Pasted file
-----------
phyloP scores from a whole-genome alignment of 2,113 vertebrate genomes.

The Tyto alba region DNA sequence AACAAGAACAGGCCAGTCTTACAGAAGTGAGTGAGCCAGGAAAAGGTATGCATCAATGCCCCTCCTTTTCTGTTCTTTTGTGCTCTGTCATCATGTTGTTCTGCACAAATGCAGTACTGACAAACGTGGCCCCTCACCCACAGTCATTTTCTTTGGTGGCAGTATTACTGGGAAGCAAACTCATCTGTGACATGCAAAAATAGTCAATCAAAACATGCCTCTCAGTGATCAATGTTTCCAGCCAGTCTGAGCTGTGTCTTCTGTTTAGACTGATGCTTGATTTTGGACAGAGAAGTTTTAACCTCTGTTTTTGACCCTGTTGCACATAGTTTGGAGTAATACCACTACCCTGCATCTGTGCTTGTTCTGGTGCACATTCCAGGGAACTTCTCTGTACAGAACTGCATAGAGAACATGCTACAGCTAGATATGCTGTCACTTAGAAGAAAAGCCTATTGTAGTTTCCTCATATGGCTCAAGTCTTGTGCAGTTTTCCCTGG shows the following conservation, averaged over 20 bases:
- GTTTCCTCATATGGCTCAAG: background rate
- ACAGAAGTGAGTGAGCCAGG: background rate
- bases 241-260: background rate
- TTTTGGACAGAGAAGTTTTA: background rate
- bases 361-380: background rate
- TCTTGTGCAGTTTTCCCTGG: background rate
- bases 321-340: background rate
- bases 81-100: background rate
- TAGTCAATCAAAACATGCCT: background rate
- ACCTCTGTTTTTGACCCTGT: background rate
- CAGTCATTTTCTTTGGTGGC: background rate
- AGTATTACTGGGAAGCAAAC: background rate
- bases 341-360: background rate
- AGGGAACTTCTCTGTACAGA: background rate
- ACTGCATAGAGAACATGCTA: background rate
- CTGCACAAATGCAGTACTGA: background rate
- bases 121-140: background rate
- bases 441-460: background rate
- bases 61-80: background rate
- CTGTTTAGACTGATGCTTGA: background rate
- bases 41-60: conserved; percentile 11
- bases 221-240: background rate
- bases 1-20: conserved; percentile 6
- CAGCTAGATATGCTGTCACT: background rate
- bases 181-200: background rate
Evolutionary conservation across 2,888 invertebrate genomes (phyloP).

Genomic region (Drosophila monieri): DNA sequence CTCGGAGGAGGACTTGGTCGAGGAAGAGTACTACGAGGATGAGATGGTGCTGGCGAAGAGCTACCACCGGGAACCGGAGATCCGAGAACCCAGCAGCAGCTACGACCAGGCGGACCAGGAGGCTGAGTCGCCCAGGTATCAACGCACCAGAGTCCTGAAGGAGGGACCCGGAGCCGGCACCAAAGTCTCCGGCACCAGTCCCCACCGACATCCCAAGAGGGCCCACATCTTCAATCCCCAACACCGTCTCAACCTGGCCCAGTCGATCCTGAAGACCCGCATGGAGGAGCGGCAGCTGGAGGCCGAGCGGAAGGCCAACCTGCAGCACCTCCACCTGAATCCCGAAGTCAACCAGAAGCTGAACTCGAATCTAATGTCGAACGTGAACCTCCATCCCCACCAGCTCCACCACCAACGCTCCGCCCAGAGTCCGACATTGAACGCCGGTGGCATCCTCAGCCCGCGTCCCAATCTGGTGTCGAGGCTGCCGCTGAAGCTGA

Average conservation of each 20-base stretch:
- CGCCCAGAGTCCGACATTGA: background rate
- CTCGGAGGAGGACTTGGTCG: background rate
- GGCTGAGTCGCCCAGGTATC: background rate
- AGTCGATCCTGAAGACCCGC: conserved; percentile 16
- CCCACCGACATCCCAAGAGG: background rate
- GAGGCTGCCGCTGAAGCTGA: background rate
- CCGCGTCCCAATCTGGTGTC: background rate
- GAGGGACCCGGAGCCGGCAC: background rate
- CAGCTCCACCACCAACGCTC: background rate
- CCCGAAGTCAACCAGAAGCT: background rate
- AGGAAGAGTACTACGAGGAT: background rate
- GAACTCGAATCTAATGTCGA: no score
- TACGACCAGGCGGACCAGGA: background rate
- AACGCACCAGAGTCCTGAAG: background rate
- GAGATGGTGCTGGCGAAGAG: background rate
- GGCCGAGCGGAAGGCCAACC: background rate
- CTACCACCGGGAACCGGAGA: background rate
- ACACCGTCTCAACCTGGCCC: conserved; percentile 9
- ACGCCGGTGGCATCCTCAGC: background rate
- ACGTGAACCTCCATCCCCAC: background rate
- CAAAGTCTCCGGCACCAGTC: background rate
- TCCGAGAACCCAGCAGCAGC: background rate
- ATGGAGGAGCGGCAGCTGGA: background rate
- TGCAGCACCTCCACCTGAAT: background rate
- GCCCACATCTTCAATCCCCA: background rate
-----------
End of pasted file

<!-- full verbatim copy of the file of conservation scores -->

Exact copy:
phyloP scores from a whole-genome alignment of 2,113 vertebrate genomes.

The Tyto alba region DNA sequence AACAAGAACAGGCCAGTCTTACAGAAGTGAGTGAGCCAGGAAAAGGTATGCATCAATGCCCCTCCTTTTCTGTTCTTTTGTGCTCTGTCATCATGTTGTTCTGCACAAATGCAGTACTGACAAACGTGGCCCCTCACCCACAGTCATTTTCTTTGGTGGCAGTATTACTGGGAAGCAAACTCATCTGTGACATGCAAAAATAGTCAATCAAAACATGCCTCTCAGTGATCAATGTTTCCAGCCAGTCTGAGCTGTGTCTTCTGTTTAGACTGATGCTTGATTTTGGACAGAGAAGTTTTAACCTCTGTTTTTGACCCTGTTGCACATAGTTTGGAGTAATACCACTACCCTGCATCTGTGCTTGTTCTGGTGCACATTCCAGGGAACTTCTCTGTACAGAACTGCATAGAGAACATGCTACAGCTAGATATGCTGTCACTTAGAAGAAAAGCCTATTGTAGTTTCCTCATATGGCTCAAGTCTTGTGCAGTTTTCCCTGG shows the following conservation, averaged over 20 bases:
- GTTTCCTCATATGGCTCAAG: background rate
- ACAGAAGTGAGTGAGCCAGG: background rate
- bases 241-260: background rate
- TTTTGGACAGAGAAGTTTTA: background rate
- bases 361-380: background rate
- TCTTGTGCAGTTTTCCCTGG: background rate
- bases 321-340: background rate
- bases 81-100: background rate
- TAGTCAATCAAAACATGCCT: background rate
- ACCTCTGTTTTTGACCCTGT: background rate
- CAGTCATTTTCTTTGGTGGC: background rate
- AGTATTACTGGGAAGCAAAC: background rate
- bases 341-360: background rate
- AGGGAACTTCTCTGTACAGA: background rate
- ACTGCATAGAGAACATGCTA: background rate
- CTGCACAAATGCAGTACTGA: background rate
- bases 121-140: background rate
- bases 441-460: background rate
- bases 61-80: background rate
- CTGTTTAGACTGATGCTTGA: background rate
- bases 41-60: conserved; percentile 11
- bases 221-240: background rate
- bases 1-20: conserved; percentile 6
- CAGCTAGATATGCTGTCACT: background rate
- bases 181-200: background rate
Evolutionary conservation across 2,888 invertebrate genomes (phyloP).

Genomic region (Drosophila monieri): DNA sequence CTCGGAGGAGGACTTGGTCGAGGAAGAGTACTACGAGGATGAGATGGTGCTGGCGAAGAGCTACCACCGGGAACCGGAGATCCGAGAACCCAGCAGCAGCTACGACCAGGCGGACCAGGAGGCTGAGTCGCCCAGGTATCAACGCACCAGAGTCCTGAAGGAGGGACCCGGAGCCGGCACCAAAGTCTCCGGCACCAGTCCCCACCGACATCCCAAGAGGGCCCACATCTTCAATCCCCAACACCGTCTCAACCTGGCCCAGTCGATCCTGAAGACCCGCATGGAGGAGCGGCAGCTGGAGGCCGAGCGGAAGGCCAACCTGCAGCACCTCCACCTGAATCCCGAAGTCAACCAGAAGCTGAACTCGAATCTAATGTCGAACGTGAACCTCCATCCCCACCAGCTCCACCACCAACGCTCCGCCCAGAGTCCGACATTGAACGCCGGTGGCATCCTCAGCCCGCGTCCCAATCTGGTGTCGAGGCTGCCGCTGAAGCTGA

Average conservation of each 20-base stretch:
- CGCCCAGAGTCCGACATTGA: background rate
- CTCGGAGGAGGACTTGGTCG: background rate
- GGCTGAGTCGCCCAGGTATC: background rate
- AGTCGATCCTGAAGACCCGC: conserved; percentile 16
- CCCACCGACATCCCAAGAGG: background rate
- GAGGCTGCCGCTGAAGCTGA: background rate
- CCGCGTCCCAATCTGGTGTC: background rate
- GAGGGACCCGGAGCCGGCAC: background rate
- CAGCTCCACCACCAACGCTC: background rate
- CCCGAAGTCAACCAGAAGCT: background rate
- AGGAAGAGTACTACGAGGAT: background rate
- GAACTCGAATCTAATGTCGA: no score
- TACGACCAGGCGGACCAGGA: background rate
- AACGCACCAGAGTCCTGAAG: background rate
- GAGATGGTGCTGGCGAAGAG: background rate
- GGCCGAGCGGAAGGCCAACC: background rate
- CTACCACCGGGAACCGGAGA: background rate
- ACACCGTCTCAACCTGGCCC: conserved; percentile 9
- ACGCCGGTGGCATCCTCAGC: background rate
- ACGTGAACCTCCATCCCCAC: background rate
- CAAAGTCTCCGGCACCAGTC: background rate
- TCCGAGAACCCAGCAGCAGC: background rate
- ATGGAGGAGCGGCAGCTGGA: background rate
- TGCAGCACCTCCACCTGAAT: background rate
- GCCCACATCTTCAATCCCCA: background rate